When advocates, lawyers, journalists, or others want to investigate the influence of campaign finance on public policy, they often turn to a nonprofit with a massive database: the National Institute on Money in State Politics.
The institute's website, FollowTheMoney.org, offers the public access to an archive covering $52-billion in contributions to political candidates in every state over several decades.
Next week the group plans to unveil a new tool that will make it even easier to connect the dots, allowing people to see who has contributed to members of state legislative committees and sponsors of legislation.
Edwin Bender, the executive director, says that will further the institute's goal of providing context so the public can hold lawmakers accountable—and at the same time recognize those who "are doing the right thing."
"That's a critical piece of where we're heading," he says. "We're not doing data just to do data."
Thanks to the John D. and Catherine T. MacArthur Foundation, the institute now has $1-million more to further its work, one of nine nonprofits that were honored today with a MacArthur Award for Creative and Effective Institutions.
The foundation gives the awards annually to nonprofits that engage in work central to its core programs, have previously received MacArthur support, have reached a critical point in their development, and show strong leadership and stable financial management.
As with its "genius" fellowships for individuals, it does not accept or seek nominations.
Investing in Success
This year's awards, ranging from $350,000 to $1-million, went to organizations working in areas including human rights, civics education, filmmaking, forests, and prisons.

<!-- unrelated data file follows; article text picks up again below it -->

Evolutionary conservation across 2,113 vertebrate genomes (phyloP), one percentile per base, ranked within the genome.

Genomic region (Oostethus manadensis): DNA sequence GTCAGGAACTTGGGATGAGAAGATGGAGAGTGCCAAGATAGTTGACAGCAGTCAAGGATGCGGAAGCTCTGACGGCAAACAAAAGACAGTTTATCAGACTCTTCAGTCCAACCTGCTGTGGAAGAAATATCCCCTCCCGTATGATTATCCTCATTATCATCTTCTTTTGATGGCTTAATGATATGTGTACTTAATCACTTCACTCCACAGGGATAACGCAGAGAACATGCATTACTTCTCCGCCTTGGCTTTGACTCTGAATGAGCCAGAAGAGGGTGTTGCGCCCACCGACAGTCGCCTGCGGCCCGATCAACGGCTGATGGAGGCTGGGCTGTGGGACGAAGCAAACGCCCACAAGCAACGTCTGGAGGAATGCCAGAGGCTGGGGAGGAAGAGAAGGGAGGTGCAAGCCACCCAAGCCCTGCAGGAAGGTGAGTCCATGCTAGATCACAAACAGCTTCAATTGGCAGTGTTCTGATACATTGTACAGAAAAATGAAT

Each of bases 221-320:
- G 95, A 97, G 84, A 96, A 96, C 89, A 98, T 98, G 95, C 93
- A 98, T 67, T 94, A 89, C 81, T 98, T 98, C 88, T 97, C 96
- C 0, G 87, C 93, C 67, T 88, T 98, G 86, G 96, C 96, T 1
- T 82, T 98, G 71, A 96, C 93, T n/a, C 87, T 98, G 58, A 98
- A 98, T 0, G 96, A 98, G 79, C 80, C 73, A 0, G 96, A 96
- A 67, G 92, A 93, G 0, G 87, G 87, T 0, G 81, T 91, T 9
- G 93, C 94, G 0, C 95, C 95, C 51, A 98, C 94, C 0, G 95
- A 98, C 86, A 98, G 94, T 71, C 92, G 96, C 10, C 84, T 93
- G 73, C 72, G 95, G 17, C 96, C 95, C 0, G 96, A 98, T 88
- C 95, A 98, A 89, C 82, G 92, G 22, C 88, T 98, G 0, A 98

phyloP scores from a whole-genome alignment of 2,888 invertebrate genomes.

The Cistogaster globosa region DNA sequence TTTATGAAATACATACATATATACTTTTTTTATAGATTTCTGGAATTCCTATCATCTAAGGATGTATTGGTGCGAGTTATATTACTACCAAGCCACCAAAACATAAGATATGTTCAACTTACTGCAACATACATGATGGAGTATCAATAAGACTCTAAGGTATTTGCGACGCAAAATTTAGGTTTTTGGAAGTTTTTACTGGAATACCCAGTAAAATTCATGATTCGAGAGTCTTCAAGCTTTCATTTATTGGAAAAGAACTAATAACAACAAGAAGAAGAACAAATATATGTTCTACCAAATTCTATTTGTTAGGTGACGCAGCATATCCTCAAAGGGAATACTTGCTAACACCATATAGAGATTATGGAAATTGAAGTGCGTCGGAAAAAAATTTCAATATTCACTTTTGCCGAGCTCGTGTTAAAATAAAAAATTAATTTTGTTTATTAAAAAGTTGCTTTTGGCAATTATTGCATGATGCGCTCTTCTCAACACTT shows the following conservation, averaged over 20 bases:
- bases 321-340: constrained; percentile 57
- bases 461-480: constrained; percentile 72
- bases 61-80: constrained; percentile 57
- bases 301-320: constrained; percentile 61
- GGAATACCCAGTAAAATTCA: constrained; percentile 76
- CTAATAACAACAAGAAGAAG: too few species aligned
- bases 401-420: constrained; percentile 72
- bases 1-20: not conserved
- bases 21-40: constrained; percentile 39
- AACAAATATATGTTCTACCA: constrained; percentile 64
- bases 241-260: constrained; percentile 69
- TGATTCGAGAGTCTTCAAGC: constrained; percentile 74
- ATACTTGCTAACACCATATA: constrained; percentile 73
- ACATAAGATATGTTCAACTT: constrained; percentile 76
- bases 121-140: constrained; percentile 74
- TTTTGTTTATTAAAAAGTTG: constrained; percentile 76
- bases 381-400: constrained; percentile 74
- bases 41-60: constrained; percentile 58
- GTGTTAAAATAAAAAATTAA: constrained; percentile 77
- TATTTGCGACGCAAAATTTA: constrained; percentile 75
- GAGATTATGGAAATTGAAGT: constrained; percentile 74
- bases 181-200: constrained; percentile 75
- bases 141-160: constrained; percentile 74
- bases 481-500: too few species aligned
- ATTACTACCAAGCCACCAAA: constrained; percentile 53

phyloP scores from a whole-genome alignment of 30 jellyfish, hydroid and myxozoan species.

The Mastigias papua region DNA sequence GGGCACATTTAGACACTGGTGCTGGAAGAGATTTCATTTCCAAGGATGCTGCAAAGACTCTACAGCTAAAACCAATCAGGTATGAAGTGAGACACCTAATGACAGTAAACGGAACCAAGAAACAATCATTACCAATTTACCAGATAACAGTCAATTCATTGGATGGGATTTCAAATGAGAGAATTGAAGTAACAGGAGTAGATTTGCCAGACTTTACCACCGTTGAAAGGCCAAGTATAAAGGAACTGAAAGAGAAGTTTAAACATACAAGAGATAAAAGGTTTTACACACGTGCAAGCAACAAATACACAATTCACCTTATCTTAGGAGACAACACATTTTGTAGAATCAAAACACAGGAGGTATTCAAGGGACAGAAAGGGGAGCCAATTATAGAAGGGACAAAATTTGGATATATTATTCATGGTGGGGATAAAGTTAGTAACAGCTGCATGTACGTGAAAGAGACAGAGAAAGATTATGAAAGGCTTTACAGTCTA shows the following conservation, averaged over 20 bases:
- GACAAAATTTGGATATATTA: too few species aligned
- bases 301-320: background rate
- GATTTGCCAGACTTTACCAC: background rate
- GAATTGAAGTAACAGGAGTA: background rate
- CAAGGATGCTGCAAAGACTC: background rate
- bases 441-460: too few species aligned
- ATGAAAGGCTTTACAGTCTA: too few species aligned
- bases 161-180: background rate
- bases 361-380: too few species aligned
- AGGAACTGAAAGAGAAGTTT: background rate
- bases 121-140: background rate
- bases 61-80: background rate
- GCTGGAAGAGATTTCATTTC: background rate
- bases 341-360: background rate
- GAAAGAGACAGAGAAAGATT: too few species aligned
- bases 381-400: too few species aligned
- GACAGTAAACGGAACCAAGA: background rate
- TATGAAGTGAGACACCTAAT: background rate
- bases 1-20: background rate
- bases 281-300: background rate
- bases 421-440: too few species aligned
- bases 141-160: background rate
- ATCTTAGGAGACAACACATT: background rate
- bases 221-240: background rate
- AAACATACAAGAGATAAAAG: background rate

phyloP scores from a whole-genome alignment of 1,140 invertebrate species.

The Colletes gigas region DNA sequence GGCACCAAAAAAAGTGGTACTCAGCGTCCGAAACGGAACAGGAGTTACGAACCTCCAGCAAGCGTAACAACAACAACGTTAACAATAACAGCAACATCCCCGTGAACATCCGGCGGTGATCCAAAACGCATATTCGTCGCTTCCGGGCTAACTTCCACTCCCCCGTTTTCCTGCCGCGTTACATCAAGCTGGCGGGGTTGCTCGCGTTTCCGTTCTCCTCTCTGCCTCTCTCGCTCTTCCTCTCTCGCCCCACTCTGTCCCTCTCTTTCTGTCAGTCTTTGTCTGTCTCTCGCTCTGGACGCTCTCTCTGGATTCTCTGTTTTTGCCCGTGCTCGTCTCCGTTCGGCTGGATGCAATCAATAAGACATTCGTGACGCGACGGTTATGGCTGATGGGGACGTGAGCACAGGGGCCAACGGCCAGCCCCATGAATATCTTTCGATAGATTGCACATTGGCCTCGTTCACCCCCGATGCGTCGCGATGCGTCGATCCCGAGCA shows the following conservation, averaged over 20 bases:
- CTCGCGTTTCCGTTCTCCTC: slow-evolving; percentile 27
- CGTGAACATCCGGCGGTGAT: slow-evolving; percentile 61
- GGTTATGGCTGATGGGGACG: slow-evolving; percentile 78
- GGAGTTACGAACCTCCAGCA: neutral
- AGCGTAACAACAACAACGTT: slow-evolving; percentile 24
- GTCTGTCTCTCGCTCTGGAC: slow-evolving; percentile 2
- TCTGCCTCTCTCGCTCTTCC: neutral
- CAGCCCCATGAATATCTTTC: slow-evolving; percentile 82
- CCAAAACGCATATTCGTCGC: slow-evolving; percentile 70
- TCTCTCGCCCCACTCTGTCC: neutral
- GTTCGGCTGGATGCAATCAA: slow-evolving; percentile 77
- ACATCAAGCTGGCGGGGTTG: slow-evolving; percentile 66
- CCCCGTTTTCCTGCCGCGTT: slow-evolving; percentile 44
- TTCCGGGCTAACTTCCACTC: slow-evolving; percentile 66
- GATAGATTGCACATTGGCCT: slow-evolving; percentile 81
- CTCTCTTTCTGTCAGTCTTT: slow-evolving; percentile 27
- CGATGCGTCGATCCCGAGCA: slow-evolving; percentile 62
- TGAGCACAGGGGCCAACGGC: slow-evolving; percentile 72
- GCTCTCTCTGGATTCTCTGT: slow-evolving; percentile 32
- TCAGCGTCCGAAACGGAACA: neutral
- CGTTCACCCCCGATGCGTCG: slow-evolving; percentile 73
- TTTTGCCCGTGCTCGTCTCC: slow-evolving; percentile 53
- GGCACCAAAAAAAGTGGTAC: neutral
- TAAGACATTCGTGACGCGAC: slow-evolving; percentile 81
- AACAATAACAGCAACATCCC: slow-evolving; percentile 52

"This award recognizes their leadership and success, and it is also a significant investment in their long-term future," Elspeth Revere, a vice president at MacArthur, said in a statement
The National Institute on Money in State Politics plans to use its award to increase its reserves and to move some of its technology to the cloud, making it easier to share with others, Mr. Bender said.
Following are the other winners, the grant amounts, and how they plan to use some of the money:
Asistencia Legal por los Derechos Humanos, which protects vulnerable people from human-rights violations in Mexico's criminal-justice system; $350,000; purchase a permanent office.
Firelight, which grooms emerging minority filmmakers to produce and distribute independent film projects; $500,000; establish an innovation fund to experiment with digital storytelling platforms.
Forest Trends, which develops financial tools and policies to demonstrate to governments and businesses the economic value of forest conservation; $1-million; support strategic planning, development, and communications.
FrameWorks Institute, which identifies the most effective ways to discuss complicated social issues like criminal justice or immigration by conducting research into public attitudes; $1-million; create new partnerships with universities.
Human Rights Center; University of California, Berkeley, School of Law, which uses cutting-edge science and research to investigate war crimes and other human-rights violations; $1-million; expand its Sexual Violence Program.
iCivics, which creates online video games and classroom resources to help students learn about the rights and duties of citizenship; $750,000; establish a venture fund to support innovation.
John Howard Association of Illinois, which monitors the state's correctional facilities and promotes improvements to ensure humane treatment of inmates; $500,000; establish an innovation fund.
Roosevelt Institute Campus Network, a student-run organization that brings young people together with local leaders and elected officials to identify and propose solutions to pressing social challenges; $750,000; modernize its data and communications infrastructure.